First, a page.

Block on Trump's Asylum Ban Upheld by Supreme Court
An academic institution's ability to hold a student-athlete hostage for a year after they transfer to another academic institution protects "the character of intercollegiate athletics," according to the Seventh Circuit Court of Appeals. A football player had challenged the NCAA's transfer rule, which bars transferring athletes from competing for their new schools for a year, claiming it violated federal anti-trust laws.
The court disagreed, ruling that the "year-in-residence requirement is an eligibility rule clearly meant to preserve the amateur character of college athletics and is therefore presumptively procompetitive." Here's what that means.
The transfer rule, allegedly designed to dissuade one school from "poaching" players from another school, forces an athlete to fulfill "a residence requirement of one full academic year (two full semesters or three full quarters)" before being eligible to play for the new school. (A previous rule that allowed schools to block transfers was recently rescinded.) No such rule exists for coaches, athletic department staff, or, say, members of the school band.
While Peter Deppe, a punter who wanted to transfer from Northern Illinois University to the University of Iowa, claimed the rules violate the Sherman Act because student athletes would receive better scholarships if they could transfer more freely, the Seventh Circuit relied on Supreme Court language that essentially says that any rule the NCAA could come up with regarding student-athlete eligibility can't be anti-competitive. "It is reasonable to assume that most of the regulatory controls of the NCAA are justifiable means of fostering competition among amateur athletic teams," the Court said in NCAA v. Board of Regents of University of Oklahoma, "and therefore procompetitive because they enhance public interest in intercollegiate athletics."
"The NCAA plays a crucial role in the maintenance of a revered tradition of amateurism in college sports" according to the Supreme Court. The Court continues that the NCAA "needs ample latitude to play that role" and "the preservation of the student-athlete in higher education adds richness and diversity to intercollegiate athletics and is entirely consistent with the goals of the Sherman Act." The Seventh Circuit took that idea and ran with it, essentially claiming courts don't need to review the NCAA's eligibility rules. "There may not be such a thing as a student-athlete," Judge Diane Schwerm Sykes wrote, "if it was not for the NCAA rules requiring class attendance, and thus no detailed analysis would be necessary to deem such rules procompetitive." Under this amount of deference, it's hard to imagine an eligibility rule that wouldn't pass anti-trust muster.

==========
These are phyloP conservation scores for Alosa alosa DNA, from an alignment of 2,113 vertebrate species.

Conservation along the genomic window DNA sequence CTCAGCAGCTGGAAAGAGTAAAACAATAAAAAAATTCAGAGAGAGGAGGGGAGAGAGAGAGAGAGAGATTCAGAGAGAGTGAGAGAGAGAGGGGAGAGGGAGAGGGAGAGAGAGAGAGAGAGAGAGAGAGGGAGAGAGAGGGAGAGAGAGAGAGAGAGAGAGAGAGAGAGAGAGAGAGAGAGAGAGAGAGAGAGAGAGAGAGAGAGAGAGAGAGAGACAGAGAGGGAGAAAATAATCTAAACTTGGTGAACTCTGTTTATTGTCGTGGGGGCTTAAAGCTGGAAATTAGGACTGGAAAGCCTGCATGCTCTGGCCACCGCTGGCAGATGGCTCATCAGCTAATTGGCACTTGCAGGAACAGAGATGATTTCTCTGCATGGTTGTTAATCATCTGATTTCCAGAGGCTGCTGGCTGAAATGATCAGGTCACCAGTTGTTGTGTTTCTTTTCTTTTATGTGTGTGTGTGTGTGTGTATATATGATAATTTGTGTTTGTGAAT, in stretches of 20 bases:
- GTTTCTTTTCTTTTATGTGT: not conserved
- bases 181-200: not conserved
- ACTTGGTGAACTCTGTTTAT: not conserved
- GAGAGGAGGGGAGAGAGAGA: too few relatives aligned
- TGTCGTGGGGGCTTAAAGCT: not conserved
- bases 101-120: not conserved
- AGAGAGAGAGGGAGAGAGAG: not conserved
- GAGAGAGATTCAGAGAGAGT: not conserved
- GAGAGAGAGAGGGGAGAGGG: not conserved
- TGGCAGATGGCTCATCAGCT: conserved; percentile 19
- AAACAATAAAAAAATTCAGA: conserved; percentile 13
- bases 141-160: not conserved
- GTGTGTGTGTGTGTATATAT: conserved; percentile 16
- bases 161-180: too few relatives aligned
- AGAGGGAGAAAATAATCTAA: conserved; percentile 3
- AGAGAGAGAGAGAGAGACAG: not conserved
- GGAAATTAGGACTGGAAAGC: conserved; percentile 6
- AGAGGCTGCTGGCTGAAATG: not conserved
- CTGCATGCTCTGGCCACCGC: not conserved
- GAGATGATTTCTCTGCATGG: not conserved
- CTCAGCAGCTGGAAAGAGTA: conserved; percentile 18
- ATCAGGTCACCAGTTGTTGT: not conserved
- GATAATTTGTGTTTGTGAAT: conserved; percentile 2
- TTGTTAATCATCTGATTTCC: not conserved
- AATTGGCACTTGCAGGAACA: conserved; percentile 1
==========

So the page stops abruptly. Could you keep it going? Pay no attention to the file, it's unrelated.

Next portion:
The court also raised the boogeyman of professionalism, saying that the ability of a student-athlete to transfer from one school where they don't get paid to play to another school where they also won't get paid to play would destroy amateurism as we know it:
Without it student-athletes could be "traded" from year to year like professional athletes. A college player could begin the season playing for one school and end the season playing for its rival. Uninhibited transfers with immediate eligibility to play would risk severing the athletic and academic aspects of college sports, threatening the character of intercollegiate athletics. The year-in-residence rule guards against that risk and thus is "clearly meant to help maintain the 'revered tradition of amateurism in college sports.'"
"Without transfer restrictions," the court asserted, "the players in these high-revenue sports could be traded like professional athletes." Of course, they wouldn't be professional athletes. If that were the case, they would likely have stronger grounds to challenge such rules. Instead, the NCAA's assertion of amateurism, and the court's deference to that assertion, forecloses any real analysis of its regulations on athletes.
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